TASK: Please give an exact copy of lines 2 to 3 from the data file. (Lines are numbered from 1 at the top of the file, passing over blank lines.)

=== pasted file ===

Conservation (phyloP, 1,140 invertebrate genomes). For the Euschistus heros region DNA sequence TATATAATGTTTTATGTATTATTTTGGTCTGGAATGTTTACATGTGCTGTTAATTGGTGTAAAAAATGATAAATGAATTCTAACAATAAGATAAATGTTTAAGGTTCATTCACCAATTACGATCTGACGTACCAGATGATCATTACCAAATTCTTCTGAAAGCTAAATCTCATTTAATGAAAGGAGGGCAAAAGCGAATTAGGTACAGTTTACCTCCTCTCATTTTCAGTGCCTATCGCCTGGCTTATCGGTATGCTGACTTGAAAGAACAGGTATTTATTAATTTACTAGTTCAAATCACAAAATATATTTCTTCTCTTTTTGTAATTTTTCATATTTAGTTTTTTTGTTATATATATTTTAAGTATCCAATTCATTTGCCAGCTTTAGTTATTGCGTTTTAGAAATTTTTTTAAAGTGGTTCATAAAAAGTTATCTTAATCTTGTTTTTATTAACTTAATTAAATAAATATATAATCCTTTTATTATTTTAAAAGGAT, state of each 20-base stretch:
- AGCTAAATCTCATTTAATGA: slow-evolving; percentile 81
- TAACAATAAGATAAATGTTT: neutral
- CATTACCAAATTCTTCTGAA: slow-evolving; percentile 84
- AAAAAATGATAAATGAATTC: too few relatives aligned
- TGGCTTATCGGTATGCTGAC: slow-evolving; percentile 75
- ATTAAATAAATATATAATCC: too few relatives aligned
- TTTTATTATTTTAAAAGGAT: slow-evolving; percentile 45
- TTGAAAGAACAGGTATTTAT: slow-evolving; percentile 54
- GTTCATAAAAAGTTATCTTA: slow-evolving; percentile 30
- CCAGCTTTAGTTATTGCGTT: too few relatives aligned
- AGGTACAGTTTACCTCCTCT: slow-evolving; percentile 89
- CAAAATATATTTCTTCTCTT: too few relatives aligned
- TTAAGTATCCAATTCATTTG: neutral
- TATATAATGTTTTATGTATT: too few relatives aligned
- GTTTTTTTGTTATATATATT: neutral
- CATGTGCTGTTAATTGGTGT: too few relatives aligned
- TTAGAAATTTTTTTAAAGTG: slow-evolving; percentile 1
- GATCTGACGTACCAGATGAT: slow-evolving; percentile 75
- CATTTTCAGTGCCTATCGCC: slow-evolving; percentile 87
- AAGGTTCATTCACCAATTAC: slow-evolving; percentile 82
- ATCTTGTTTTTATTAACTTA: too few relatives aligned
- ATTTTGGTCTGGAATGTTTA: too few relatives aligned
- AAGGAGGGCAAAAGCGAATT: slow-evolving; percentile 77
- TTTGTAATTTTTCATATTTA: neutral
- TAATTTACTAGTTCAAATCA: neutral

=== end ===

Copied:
- AGCTAAATCTCATTTAATGA: slow-evolving; percentile 81
- TAACAATAAGATAAATGTTT: neutral